Division of labour within the Iroquois was traditional. Men hunted and made war; women looked after children and oversaw domestic arrangements. But, as in many traditional societies, both males and females functioned as priests and seers. Like many North American Indian societies, the Iroquois prized power very highly. A complicated pantheistic cosmology was based on the overall notion of orenda - the totality of power, both material and spiritual. Since orenda was linked to population size, and the aggregate of tribal power was held to decrease with a single death, the Iroquois had a permanent motive for expansion and aggression, for they needed constant fresh blood, either from captives or newly adopted tribes. At the end of Canada's bloodiest war, in 1689, after the rampaging Iroquois had slaughtered the French in their hundreds, Hodenosaunee warriors numbered 2,550, but after the warfare of the 1690s they were down to just 1,230. They recovered their fighting strength partly by adopting captives into the tribes, but most of all by absorbing an entirely new tribe, the Tuscaroras, into the Hodenosaunee League, which thereafter became the League of Six Nations. By 1720 the Iroquois could once again put 2,000 warriors in the field.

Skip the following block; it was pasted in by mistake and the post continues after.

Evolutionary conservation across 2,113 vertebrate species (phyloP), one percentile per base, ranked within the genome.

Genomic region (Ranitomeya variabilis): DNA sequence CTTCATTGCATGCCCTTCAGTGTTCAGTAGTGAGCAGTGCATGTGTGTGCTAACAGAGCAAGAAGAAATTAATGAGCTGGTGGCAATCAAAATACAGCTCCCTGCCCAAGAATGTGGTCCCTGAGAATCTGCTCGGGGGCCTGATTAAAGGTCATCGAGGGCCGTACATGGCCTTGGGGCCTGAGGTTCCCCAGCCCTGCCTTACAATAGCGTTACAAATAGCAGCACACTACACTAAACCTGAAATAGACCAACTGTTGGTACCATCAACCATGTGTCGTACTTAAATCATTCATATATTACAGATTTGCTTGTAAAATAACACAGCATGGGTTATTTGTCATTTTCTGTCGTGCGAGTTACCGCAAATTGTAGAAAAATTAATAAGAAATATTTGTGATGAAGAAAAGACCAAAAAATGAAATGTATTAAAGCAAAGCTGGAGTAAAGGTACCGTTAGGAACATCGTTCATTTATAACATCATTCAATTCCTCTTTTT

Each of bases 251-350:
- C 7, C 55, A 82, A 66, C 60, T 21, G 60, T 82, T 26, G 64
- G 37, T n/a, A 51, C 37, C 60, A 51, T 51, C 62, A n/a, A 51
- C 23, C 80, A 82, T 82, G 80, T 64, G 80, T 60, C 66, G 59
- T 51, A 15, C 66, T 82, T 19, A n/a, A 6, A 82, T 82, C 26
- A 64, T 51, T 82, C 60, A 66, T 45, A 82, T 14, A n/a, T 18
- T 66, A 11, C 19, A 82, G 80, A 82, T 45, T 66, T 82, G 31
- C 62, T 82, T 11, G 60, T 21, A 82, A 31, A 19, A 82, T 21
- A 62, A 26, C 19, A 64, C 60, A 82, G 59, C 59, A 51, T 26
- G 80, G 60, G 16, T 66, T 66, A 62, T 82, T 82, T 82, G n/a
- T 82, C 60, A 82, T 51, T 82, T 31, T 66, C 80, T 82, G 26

The great mythical founding father of the Iroquois was Hiawatha - mythical in the sense that the entire social structure of the Hodenosaunee confederation was attributed to him. Hiawatha was an Onondaga chief, who ended the self-destructive practice of vendetta and blood vengeance among the original five Iroquois nations and substituted a code of laws - according to Native American tradition a combination of the Ten Commandments, the laws of Solon and the US Constitution.
Excerpted from 1759 by Frank McLynn Copyright © 2004 by Frank McLynn. Excerpted by permission.